Minimal Defects: 4 Ways A Supplier Improves Your OEM Parts Quality
October 28, 2016
Defective OEM parts impact your production schedule, slowing you down as you send components back and wait for new ones to arrive. That’s why the right contract manufacturer works hard to minimize the number of defective parts you receive.
With higher-quality metal parts, your end product is safer and functions as intended. Customers are likely to associate your brand with quality. You can build on your reputation to attract new and returning customers. Plus, a higher-value product sets you apart from competitors.
While minimal defects sounds like a positive assurance, how does your OEM supplier actually achieve this goal? Your supplier should use the following four techniques to improve the quality of your metal parts:
1. Contains Mistakes To Promote Higher Quality
As much as suppliers work to produce high-quality OEM parts, no one is perfect. Mistakes are bound to happen in any industry, but the key is making sure they don’t reach customers. Suppliers fix problems before they ship components out by containing them.
Metal manufacturing can go wrong in so many places. So, the right supplier implements checkpoints at every stage of manufacturing. Workers inspect parts thoroughly to ensure they meet specifications before sending them along to the next station.
2. Uses Data To Measure And Improve Quality
Your supplier should collect data at each metal manufacturing stage. For example, workers record critical dimensions of each part based on what they recently changed about the part. Directly after industrial welding, your supplier may measure critical welds and ask whether the dimensions hold up to specified values.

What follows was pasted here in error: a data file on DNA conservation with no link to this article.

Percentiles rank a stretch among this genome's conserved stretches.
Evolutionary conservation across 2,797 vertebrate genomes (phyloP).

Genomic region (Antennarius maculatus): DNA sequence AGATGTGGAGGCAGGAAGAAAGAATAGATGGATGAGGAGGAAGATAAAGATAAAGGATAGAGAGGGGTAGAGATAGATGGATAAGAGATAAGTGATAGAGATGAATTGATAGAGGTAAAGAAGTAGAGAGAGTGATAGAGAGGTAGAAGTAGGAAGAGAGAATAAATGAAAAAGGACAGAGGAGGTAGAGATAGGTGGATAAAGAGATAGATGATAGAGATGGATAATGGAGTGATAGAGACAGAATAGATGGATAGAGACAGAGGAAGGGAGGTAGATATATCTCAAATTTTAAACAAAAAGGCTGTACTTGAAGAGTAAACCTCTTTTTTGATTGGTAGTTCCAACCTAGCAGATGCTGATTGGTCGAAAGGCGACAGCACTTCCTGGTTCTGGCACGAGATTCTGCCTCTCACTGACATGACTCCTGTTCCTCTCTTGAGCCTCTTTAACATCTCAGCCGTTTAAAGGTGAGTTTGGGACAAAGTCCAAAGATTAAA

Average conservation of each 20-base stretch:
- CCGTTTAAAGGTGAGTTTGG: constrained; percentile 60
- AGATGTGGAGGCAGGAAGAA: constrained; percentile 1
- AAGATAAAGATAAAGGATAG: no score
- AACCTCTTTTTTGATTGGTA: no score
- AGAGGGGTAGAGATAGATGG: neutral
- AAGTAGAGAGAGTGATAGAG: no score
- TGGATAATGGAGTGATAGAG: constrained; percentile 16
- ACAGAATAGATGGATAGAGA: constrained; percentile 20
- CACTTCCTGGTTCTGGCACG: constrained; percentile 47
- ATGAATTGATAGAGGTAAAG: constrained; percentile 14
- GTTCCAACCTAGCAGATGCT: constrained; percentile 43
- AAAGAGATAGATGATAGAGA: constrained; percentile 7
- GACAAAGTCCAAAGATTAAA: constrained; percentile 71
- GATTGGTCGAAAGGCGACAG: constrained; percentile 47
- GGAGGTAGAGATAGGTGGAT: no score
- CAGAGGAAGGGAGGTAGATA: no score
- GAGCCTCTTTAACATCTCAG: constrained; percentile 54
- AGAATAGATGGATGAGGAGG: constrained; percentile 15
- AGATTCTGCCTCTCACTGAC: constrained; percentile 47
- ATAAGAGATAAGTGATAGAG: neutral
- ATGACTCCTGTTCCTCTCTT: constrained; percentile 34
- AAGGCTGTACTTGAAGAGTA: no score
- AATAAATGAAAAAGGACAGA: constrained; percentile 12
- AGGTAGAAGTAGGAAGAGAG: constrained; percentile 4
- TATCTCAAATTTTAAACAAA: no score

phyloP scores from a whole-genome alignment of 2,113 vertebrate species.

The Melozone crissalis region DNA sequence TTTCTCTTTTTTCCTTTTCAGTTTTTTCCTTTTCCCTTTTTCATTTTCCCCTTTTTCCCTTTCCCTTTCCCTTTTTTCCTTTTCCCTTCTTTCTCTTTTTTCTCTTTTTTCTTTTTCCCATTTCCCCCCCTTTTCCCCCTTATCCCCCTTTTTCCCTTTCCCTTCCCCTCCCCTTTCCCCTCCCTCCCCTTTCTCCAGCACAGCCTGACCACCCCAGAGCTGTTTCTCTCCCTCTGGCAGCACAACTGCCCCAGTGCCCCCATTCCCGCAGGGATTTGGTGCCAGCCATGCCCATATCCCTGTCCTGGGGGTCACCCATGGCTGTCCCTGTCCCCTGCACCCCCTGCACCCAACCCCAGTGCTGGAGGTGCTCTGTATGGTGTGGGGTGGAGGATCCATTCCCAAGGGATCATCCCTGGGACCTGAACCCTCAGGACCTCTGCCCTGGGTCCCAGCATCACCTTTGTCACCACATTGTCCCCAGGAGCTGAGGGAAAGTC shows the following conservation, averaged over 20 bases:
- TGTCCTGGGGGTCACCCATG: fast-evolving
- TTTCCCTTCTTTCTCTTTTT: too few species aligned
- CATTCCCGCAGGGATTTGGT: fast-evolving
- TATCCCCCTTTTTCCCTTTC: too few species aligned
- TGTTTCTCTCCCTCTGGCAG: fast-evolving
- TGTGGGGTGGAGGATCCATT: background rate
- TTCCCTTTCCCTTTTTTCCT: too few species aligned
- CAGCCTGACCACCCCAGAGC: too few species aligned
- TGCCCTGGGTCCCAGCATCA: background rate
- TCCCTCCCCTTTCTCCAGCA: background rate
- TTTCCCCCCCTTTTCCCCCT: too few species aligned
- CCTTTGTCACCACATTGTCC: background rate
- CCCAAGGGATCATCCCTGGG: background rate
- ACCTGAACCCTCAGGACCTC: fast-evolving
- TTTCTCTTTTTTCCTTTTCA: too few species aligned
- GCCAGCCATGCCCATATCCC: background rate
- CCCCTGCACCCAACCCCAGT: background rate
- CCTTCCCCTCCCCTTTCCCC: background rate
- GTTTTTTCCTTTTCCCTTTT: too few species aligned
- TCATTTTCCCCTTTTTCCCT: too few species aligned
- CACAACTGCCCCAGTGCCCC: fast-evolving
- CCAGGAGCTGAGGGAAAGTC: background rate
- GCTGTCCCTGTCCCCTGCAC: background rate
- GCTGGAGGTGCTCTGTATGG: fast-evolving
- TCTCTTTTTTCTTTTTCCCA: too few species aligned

A supplier that follows the gold standard in data collection implements the following steps:
- Preserves data
- Uses data
- Shares data results
Not only should your supplier record data, but it should keep data historically and use it to make process improvements that raise the quality of your parts. Plus, you should always have access to supplier data.
You can audit your supplier to ensure it’s using the right processes. Simply ask for data results and see whether your supplier is catching mistakes. It’s a red flag if your supplier isn’t willing to share this critical information with you.
3. Clarifies Your Quality Expectations
Having a process in place is essential to promote high-quality parts. However, your metal manufacturer should also clearly understand your expectations.
When your supplier begins a project, it should send you a test unit and have a conversation along the lines of, “This is what we believe the part should look like. Correct us if we’re wrong.” If a supplier did indeed make a mistake, share that information so it can manufacture your OEM parts to your standards going forward.
4. Sustains Effective Processes
Once your supplier has the correct processes in place, it should continue following them accurately. Suppliers should ask themselves:
- How robust are the processes?
- Can we control the processes?
- What methods do we use to sustain processes?
Employees at your contract manufacturer’s plant move in and out of processes, making sustainability difficult. As people leave and your supplier makes new hires, knowledge must transfer from employee to employee. Your supplier need a process for everything, including educating new workers.
If you know what you’re looking for, you can walk into a supplier’s shop and see whether it focuses on methodologies that promote quality. You should observe workers recording information and keeping work stations organized.
The right supplier is completely open with its operations. Take advantage of that transparency to confirm your supplier is process-driven and doing everything in its power to prevent defective OEM parts from reaching your plant.